Many studies report that devices with vibratory function reduce the pain associated with dental and cosmetic procedures as well as incision and drainage; they can also reduce needlephobia.24 Furthermore, vibratory devices have been used during venipuncture in infants14 and to treat diabetic peripheral neuropathy.15 The present case series also suggests that vibration may provide pain relief in almost all instances of facial injection. However, there are some limitations to this method. First, while our patients did not dislike the vibration stimulation itself, several did complain about it at certain stages of the operation. One commented that “the pain was reduced but needling with vibration feels like a tattoo is being carved.” Another complained that she “felt the vibration was hard, especially on areas where bone was projecting.” Second, while we did not observe that vibration during injections had harmful side effects, we recommend clinicians avoid using a vibration device when making a smooth outline formation, such a tear bag, or when injecting a risky area, where the vibration could cause liquid medicine to spread into the orbit. Also, vibration should not be used when the needle must be kept in the dermis. Thus, while a vibration device can be used during needling, it should be avoided during the aforementioned injections.

Despite the overall efficacy of the vibration device, very few of our patients said that it caused needling and injection to become completely painless. Since there is no device to date that can remove pain completely, further research on how to reduce patient anxiety associated with needling and injection is warranted.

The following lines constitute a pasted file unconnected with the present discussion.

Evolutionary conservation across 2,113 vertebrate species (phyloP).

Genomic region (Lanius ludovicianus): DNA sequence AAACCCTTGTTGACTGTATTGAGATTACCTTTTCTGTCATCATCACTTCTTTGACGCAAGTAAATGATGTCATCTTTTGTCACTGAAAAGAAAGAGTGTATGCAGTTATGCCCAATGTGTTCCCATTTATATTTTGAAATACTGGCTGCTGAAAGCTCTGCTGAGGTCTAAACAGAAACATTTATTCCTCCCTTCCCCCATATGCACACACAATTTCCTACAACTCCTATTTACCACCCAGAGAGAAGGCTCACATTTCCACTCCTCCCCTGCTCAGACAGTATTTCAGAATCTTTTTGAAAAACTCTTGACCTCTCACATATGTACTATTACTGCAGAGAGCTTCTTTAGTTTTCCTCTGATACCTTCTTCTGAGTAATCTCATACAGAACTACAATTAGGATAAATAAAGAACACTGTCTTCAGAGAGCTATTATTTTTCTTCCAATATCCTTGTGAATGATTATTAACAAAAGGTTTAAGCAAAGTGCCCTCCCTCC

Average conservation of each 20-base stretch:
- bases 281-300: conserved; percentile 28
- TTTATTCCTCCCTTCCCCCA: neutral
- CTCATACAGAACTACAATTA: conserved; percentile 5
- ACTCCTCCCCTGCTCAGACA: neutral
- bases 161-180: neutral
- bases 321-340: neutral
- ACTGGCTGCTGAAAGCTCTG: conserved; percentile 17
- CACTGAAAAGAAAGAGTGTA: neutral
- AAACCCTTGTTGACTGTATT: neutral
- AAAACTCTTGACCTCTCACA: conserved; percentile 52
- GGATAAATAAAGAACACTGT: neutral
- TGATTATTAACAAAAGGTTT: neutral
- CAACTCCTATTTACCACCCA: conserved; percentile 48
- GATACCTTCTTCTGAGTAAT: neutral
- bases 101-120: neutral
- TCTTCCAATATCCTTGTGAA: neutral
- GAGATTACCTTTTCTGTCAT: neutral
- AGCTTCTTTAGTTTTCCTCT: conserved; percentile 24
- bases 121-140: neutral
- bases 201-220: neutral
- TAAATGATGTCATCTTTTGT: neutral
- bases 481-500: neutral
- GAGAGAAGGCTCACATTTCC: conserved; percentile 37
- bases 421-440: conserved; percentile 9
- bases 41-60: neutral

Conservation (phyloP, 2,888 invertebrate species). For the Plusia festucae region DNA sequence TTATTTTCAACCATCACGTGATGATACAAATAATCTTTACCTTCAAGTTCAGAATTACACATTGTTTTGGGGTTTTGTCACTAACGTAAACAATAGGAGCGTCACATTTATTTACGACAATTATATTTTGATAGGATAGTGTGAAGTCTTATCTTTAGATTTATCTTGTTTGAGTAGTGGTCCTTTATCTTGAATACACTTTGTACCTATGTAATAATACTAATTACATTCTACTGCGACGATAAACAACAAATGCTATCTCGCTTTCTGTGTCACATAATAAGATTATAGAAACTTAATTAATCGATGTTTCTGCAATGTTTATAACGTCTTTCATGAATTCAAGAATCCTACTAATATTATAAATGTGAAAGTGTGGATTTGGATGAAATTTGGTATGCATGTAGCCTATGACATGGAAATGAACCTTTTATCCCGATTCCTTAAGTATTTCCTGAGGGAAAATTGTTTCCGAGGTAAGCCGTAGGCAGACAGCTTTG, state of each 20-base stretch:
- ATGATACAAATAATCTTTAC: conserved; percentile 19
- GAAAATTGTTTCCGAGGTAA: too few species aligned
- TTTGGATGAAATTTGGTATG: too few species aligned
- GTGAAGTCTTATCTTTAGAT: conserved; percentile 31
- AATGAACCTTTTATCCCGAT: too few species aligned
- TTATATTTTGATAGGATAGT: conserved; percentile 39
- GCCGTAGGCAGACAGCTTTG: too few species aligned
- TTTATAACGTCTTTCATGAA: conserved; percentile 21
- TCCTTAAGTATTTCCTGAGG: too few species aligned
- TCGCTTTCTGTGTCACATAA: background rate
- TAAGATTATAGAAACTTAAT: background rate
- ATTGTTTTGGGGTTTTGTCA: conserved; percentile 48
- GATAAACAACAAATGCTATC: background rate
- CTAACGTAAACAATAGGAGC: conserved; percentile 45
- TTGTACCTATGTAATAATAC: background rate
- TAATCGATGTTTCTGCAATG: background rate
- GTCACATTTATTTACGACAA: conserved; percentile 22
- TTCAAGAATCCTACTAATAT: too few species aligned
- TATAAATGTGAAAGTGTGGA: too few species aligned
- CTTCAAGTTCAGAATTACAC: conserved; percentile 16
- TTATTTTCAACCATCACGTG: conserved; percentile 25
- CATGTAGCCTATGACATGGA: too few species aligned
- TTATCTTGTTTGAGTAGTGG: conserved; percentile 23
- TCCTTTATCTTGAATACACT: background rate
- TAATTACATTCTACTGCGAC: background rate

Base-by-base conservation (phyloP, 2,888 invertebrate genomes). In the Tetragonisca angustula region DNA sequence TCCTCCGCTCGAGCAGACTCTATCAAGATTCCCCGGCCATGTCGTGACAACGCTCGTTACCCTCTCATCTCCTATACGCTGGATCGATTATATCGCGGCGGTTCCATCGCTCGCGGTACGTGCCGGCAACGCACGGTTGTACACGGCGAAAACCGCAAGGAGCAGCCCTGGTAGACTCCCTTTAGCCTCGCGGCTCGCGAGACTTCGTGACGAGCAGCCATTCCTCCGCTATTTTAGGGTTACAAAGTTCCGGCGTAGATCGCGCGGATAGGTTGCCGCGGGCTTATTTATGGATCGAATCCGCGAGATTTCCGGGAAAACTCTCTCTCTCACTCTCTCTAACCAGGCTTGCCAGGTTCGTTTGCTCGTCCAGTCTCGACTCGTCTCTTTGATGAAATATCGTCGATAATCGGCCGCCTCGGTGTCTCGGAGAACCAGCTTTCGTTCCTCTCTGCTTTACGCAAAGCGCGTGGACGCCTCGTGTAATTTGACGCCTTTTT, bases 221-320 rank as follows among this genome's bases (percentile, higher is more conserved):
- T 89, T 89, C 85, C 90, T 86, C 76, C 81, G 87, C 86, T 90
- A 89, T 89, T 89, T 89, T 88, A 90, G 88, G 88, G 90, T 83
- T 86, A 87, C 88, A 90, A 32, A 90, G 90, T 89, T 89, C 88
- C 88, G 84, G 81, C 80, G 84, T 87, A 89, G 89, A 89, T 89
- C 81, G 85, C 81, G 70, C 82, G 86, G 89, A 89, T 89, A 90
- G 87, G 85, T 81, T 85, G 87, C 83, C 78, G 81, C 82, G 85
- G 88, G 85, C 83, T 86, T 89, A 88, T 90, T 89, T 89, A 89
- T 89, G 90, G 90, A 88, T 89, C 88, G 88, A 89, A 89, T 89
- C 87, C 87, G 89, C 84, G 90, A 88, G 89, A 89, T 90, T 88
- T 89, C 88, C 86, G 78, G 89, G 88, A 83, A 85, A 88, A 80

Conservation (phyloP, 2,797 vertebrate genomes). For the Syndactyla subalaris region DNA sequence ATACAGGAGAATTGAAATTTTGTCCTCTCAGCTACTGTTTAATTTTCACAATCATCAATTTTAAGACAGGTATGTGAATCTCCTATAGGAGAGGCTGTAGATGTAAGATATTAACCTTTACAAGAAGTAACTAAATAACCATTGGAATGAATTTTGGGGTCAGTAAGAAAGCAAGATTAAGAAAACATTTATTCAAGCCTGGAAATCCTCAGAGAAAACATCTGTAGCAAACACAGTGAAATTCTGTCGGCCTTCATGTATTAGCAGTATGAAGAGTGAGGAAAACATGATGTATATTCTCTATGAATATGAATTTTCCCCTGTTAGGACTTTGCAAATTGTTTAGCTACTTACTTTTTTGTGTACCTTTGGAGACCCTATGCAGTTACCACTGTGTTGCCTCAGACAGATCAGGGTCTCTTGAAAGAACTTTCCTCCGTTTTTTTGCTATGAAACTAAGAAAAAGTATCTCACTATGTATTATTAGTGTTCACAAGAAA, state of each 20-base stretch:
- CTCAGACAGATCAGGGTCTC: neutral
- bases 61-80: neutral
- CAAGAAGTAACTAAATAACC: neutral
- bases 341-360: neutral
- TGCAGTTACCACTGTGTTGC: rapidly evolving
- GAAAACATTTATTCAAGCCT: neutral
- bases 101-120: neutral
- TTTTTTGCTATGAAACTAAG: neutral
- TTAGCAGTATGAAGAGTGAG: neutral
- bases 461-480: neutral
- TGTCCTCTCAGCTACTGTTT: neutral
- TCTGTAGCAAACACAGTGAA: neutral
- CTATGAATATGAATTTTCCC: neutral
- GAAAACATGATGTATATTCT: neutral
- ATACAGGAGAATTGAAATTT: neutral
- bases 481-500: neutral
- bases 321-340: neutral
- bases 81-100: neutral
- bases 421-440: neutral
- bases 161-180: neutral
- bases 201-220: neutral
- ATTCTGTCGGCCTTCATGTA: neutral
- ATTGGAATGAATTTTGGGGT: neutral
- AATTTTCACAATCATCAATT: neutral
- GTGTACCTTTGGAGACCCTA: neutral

1. Maloney JM, Bezzant JL, Stephen RL, Petelenz TJ. Iontophoretic administration of lidocaine anesthesia in office practice. An appraisal. J Dermatol Surg Oncol. 1992;18(11):937-49.

2. Smith CK, Comite SL, Balasubramanian S, Carver A, Liu JF. Vibration anesthesia: a noninvasive method of reducing discomfort prior to dermatologic procedures. Dermatol Online J. 2004;10(2):1.

3. Sharma P, Czyz CN, Wulc AE. Investigating the efficacy of vibration anesthesia to reduce pain from cosmetic botulinum toxin infections. Aesthet Surg J. 2011;31(8):966-71.

4. Ungor C, Tosun E, Dayisoylu EH, Taskesen F, Senel FC. The effects of vibration on pain and anxiety during local anesthesia administration. JSM Dent. 2014;2(1):1022.

5. Saijo M, Ito E, Ichinohe T, Kaneko Y. Lack of pain reduction by a vibrating local anesthetic attachment: a pilot study. Anesth Prog. 2005;52(2):62-4.

6. Nanitsos E, Vartula R, Forte A, Dennison PJ, Peck CC. The effect of vibration on pain during local anesthesia infections. Aust Dent J. 2009;54:94-100.

7. Fayers T, Morris DS, Dolman PJ. Vibration-assisted anesthesia in eyelid surgery. Ophthalmology. 2010;117:1453-7.

8. Skidmore RA, Patterson JD, Tomsick RS. Local anesthetics. Dermatol Surg. 1996;22(6):511-22, quiz 523-4.

9. Randle HW. Reducing the pain of local anesthesia. Cutis. 1994;53(4):167-70.

10. Thakur BK, Murali MR. EMLA cream-induced allergic contact dermatitis: a role for prilocaine as an immunogen. J Allergy Clin Immunol. 1995;95(3):776-8.

11. Williamson A, Hoggart B. Pain: a review of three commonly used pain rating scales. J Clin Nurs. 2005;14:798-804.

12. Melzack R, Wall PD. Pain mechanisms: a new theory. Science. 1965;150:971-9.

13. Melzack R. From the gate to the neuromatrix. Pain. 1999;(suppl 6):S121-6.

14. Secil A, Faith C, Gokhan A, Alpaslan GF, Gonul SR. Efficacy of vibration on venipuncture pain sores in a pediatric emergency department. Pediatr Emerg Care. 2014;30(10):686-8.

15. Kessler NJ, Hong J. Whole body vibration therapy for painful diabetic peripheral neuropathy: a pilot study. J Bodyw Mov Ther. 2013;17(4):518-22.


Sign up to get our Blaine Labs newsletter and receive product specials, the latest news and product releases, as well as updates from our team.

You have Successfully Subscribed!